Harry is among high-profile figures accusing MGN of various illicit practices including phone hacking.
Andrew Green KC, representing MGN, said the evidence was "slim" in some areas and "utterly non-existent" in others.
He spoke on day three of a highly anticipated hearing at the High Court.
MGN, which publishes the Daily Mirror, Sunday Mirror and Sunday People newspapers, vehemently denies the allegations.
During Friday's proceedings, Mr Green said the claims had been made with "no basis" and "a sense of outrage".
"The evidence in this case is slim in relation to one of the claimants and utterly non-existent for the other three," he told the court.
He also took aim at the newspaper articles that had been submitted as evidence, saying they offered a "breathtaking level of triviality".
Some 207 stories, published between 1991 and 2011, make up the bulk of the case's evidence. More than 60% of them are about Harry, Duke of Sussex.
As well as intercepting voicemails, the claimants have accused the publisher of using private investigators to illegally gather details about them to write stories.
David Sherborne, the lawyer representing the claimants, told the court that the board knew about the hacking and covered it up.
In response, MGN said the claimants were "smearing" executives, adding that there had been "extreme allegations of dishonesty".
Prince Harry phone hacking trial explained
Harry is among four people whose claims are being heard in the trial as "representative" cases of the types of allegations facing the publisher. They will also help the court set the level of damages MGN should pay if the claimants win.
Others involved are Coronation Street actors Nikki Sanderson and Michael Turner, known by his stage name Michael Le Vell, and comedian Paul Whitehouse's ex-wife Fiona Wightman.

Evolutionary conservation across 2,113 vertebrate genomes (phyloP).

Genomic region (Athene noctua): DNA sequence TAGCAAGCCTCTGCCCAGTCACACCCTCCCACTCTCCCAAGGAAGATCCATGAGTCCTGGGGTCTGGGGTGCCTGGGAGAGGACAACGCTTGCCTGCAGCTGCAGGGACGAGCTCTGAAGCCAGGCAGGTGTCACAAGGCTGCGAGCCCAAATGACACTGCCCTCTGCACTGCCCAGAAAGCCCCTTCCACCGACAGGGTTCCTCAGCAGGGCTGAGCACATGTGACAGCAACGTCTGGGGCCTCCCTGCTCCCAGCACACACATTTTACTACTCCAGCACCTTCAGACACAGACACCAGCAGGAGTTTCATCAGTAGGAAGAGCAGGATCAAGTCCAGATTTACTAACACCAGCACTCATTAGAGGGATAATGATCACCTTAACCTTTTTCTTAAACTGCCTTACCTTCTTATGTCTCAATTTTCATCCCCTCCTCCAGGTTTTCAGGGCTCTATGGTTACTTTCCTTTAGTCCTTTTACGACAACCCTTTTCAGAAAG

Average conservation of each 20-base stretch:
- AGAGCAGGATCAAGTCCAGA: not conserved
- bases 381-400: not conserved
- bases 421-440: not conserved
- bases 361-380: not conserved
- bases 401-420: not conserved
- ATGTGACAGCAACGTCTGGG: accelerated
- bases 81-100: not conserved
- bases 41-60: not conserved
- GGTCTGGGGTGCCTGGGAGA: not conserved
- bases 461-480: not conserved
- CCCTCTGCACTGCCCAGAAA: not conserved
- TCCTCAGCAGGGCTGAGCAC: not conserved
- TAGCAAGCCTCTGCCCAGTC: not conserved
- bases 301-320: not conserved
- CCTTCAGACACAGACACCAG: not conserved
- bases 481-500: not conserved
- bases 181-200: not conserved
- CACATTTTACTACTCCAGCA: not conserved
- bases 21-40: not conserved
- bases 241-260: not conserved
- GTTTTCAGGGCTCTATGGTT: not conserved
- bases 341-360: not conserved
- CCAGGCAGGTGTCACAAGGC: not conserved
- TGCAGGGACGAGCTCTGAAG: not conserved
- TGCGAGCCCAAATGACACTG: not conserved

The publisher's lawyer argued that Ms Sanderson and Ms Wightman have run out of time to sue for damages, because these types of claims should be brought within six years of the alleged victim knowing what happened.
The Mirror Group's lawyer said phone hacking has been talked about for at least 20 years, with the publisher publicly apologising for its part in the high-profile scandal in 2014.
Therefore, he argued, any potential victims should have known long ago to get a case started.
But Mr Sherborne said the claimants would not have suspected they too were victims because MGN covered up their wrongdoings so well and for so long.
Mr Green compared this current case to the one in 2015, where MGN conceded that unlawful techniques were used to obtain private information, and was ordered to pay £1.25m in damages.
But he said this case is different, because back then, there was "direct evidence" from Dan Evans, a former Sunday Mirror journalist.
Mr Evans "has not said he hacked any of (the claimants)" this time around, Mr Green said.
Depending on the outcome of this case, the court could then consider cases from a range of celebrities including former Girls Aloud singer Cheryl and former Arsenal and England footballer Ian Wright.
During Thursday's hearing, Mr Sherborne told the court that one of the most "serious and troubling" features of the case included "the systemic and widespread use of PIs (private investigators) by MGN journalists to unlawfully obtain private information" of various individuals.
He referred the court to key senior MGN figures who he claimed "authorised" the unlawful obtaining of information.
He said this included former editors Piers Morgan, Neil Wallis, Tina Weaver, Mark Thomas, Richard Wallace and Bridget Rowe, and alleged that managing editors and senior executives also knew.
"Mr Morgan was right at the heart of this in many ways," Mr Sherborne told the court.
Mr Morgan, who edited the Mirror from 1995 until 2004, has repeatedly denied any knowledge of unlawful information gathering happening under his watch - in particular phone hacking.
The trial, which is expected to run for seven weeks, will continue on Monday, when Mr Evans will testify.